Recent developments in design procedures for drilling conductors and for well conductors at fixed platforms have led to an increase in the allowable free spans for conductors. This increase, however, has given rise to new problems, for instance vulnerability to dynamic excitation. The stability criteria for conductors are presented and procedures for calculation of dynamic response, including response due to vortex shedding induced vibrations are presented. The application of these methods for load response in both extreme and fat1gue analyses are outlined. Application of the methods are presented for analyses of a conductor on a fixed platform and for fat1gue analysis of a drilling conductor. Design procedures are described.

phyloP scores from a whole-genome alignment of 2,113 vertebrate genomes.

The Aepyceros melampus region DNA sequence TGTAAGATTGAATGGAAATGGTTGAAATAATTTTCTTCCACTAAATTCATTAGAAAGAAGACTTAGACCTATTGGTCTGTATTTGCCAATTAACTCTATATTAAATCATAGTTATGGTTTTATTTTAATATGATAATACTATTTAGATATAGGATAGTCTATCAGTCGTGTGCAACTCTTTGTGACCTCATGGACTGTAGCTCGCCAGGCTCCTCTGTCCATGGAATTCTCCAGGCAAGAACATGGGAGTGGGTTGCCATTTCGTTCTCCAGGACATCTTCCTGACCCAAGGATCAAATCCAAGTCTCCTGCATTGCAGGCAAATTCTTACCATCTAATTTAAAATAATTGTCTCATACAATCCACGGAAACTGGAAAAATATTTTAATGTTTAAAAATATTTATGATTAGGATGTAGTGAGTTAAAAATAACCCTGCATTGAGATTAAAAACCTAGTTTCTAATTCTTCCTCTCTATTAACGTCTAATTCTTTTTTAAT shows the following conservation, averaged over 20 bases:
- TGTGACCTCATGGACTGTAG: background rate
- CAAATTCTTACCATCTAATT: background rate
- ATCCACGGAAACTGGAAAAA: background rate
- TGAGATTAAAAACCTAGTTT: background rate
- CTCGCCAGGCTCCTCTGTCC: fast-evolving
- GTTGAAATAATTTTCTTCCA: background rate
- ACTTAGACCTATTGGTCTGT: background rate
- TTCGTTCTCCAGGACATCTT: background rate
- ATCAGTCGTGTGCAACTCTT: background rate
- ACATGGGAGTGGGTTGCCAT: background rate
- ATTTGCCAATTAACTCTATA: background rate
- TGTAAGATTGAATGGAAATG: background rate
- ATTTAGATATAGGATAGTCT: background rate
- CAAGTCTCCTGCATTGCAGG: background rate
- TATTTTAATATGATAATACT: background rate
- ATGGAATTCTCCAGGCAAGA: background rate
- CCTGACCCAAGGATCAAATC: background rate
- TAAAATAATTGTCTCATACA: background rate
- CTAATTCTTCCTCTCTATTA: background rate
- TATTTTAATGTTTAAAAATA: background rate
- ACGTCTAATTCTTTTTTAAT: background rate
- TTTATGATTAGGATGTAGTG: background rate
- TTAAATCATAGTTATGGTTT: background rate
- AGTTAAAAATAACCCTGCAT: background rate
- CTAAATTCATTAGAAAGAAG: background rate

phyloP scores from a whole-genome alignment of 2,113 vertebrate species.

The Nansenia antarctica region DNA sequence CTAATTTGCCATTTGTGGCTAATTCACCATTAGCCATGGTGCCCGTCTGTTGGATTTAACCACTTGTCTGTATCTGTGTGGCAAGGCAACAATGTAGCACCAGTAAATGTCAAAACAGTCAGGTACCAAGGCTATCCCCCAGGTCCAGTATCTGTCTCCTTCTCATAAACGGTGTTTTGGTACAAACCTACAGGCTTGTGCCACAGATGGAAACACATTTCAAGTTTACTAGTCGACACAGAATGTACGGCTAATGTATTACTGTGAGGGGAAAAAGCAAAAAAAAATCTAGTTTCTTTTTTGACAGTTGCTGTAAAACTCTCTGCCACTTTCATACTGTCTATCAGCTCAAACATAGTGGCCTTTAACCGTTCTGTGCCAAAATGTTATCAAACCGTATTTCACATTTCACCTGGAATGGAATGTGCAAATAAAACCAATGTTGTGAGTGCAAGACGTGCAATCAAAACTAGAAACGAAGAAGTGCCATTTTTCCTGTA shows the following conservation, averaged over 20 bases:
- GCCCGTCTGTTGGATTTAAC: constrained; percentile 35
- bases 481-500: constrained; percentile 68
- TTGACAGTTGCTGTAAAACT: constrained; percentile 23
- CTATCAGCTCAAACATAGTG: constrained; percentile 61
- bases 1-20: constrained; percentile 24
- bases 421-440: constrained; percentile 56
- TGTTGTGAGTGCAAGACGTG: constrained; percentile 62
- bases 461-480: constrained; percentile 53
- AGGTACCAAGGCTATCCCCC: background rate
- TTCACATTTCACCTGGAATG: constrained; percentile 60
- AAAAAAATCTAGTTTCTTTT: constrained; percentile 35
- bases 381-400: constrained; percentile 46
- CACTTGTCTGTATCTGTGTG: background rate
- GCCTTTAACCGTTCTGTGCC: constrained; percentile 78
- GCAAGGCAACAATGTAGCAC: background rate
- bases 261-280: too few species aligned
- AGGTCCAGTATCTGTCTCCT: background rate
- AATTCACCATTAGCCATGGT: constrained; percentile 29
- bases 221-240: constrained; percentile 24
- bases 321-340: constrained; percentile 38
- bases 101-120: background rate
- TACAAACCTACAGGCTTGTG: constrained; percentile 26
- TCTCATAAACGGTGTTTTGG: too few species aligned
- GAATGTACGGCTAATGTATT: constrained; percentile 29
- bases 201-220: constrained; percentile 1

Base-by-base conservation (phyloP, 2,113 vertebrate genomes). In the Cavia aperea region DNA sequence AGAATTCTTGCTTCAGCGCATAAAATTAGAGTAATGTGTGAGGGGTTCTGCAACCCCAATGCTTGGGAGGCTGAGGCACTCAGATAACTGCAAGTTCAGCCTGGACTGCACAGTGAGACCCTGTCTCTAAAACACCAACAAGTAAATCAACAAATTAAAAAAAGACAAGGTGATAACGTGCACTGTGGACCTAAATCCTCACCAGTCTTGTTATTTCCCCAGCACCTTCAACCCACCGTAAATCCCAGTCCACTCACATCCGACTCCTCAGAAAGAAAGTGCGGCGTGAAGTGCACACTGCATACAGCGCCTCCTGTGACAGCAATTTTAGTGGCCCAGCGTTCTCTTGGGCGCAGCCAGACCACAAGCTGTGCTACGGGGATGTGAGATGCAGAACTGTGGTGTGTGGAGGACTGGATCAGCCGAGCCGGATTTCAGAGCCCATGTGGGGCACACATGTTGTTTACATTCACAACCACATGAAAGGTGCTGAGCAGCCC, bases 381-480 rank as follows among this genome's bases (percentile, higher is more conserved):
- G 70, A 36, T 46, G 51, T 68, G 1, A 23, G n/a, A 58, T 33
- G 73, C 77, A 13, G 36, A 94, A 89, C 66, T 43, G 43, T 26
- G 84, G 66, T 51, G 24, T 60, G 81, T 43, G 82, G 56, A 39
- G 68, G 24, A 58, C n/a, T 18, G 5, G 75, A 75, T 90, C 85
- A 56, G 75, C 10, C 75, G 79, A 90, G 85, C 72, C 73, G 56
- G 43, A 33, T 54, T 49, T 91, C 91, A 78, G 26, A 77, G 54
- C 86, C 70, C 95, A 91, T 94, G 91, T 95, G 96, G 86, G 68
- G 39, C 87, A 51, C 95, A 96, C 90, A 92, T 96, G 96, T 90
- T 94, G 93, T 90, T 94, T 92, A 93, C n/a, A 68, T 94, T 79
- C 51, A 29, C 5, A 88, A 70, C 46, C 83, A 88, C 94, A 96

Offshore well conductors at fixed platforms comprises an outer casing with several smaller casings inside. This is often referred to as the casing programme. The space between the casings is either filled with cement or taken up by sea water. A number of centralizers may be applied for the inner casings. The inner casings are hanging in the outer casing, thus generating a Compressive load in the outer casing. To this compressive load is further added the weight of the Christmas Tree (or blow-up preventer when drilling). Often this compressive load is large and leads to considerations concerning the buckling stability of the conductor. Recent developments in design methodologies for slender well conductors have taken advantage of the fact that the internal casing strings do not cause buckling of the integrated system. By utilization of these design methods the conductor system will become more slender compared with previous designs and thereby more vulnerable to dynamic excitations. The dynamic behaviour of the well conductor can be divided into two classes: vortex shedding induced vibrations dynamic behaviour due to resonance with wave loading.

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